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Student Sues Community College Over Free Speech Rights

January 12, 2018

An Illinois community college student has sued her institution alleging a free speech violation when campus police detained her and confiscated leaflets she was passing out that were critical of capitalism.

Ivette Salazar filed a lawsuit against Joliet Junior College with the backing of the Foundation for Individual Rights in Education (FIRE), a watchdog group for civil liberties in academe.

After a conservative student group distributed antisocialism literature on the campus, Salazar wanted to hand out materials with an opposing viewpoint, she said in a statement.

Salazar says she was stopped by a campus officer, who told her she could only give out her fliers after the college had given its permission. The fliers were taken from her at the police headquarters, she says, where she was told she could not pass them out given the “political climate.”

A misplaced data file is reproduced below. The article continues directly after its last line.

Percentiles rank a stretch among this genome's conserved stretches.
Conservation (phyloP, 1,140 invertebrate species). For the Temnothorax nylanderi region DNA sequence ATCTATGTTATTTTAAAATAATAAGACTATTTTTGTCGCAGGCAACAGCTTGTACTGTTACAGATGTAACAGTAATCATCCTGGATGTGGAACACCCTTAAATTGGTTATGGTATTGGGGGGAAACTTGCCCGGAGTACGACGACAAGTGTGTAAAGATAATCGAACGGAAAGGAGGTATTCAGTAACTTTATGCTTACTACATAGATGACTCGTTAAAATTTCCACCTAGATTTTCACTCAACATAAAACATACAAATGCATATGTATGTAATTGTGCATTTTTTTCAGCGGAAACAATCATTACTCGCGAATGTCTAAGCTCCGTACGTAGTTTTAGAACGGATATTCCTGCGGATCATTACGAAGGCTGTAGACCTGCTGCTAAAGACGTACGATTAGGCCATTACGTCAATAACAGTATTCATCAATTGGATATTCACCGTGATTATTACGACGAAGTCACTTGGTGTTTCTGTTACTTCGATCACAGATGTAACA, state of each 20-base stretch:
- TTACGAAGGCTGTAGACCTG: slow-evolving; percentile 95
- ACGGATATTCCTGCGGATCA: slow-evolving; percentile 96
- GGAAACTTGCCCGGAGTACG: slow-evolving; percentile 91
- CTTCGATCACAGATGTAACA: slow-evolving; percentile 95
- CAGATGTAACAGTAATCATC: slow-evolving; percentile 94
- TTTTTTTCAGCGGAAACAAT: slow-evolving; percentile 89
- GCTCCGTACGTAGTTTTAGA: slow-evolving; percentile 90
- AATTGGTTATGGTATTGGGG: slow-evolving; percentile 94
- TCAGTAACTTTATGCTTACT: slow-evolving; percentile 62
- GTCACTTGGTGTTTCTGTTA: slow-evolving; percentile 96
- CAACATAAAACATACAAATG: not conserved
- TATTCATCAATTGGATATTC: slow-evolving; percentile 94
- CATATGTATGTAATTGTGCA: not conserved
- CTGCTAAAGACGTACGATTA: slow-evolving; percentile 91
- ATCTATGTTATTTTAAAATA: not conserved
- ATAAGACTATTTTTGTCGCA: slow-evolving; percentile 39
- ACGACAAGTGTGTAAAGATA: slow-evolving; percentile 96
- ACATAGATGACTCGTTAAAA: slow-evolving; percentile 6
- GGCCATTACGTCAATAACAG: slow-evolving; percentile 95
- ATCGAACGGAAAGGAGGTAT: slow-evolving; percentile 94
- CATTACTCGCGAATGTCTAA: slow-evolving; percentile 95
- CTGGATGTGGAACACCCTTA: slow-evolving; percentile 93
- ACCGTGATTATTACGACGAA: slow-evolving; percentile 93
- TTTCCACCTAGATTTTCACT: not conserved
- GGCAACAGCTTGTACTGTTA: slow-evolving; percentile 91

Her lawsuit challenges the college’s policy of restricting free expression to one area of campus. A student must request use of the space at least five days in advance, notify the college of what the student is using it for and, if passing out literature, get it approved by administrators.

“I should be able to express my political beliefs on campus without being detained,” Salazar said in her statement via FIRE. “JCC didn’t just threaten my freedom of speech, but the freedom of speech of every student on that campus. If we can’t have political discussions on a college campus, then where can we have them?”


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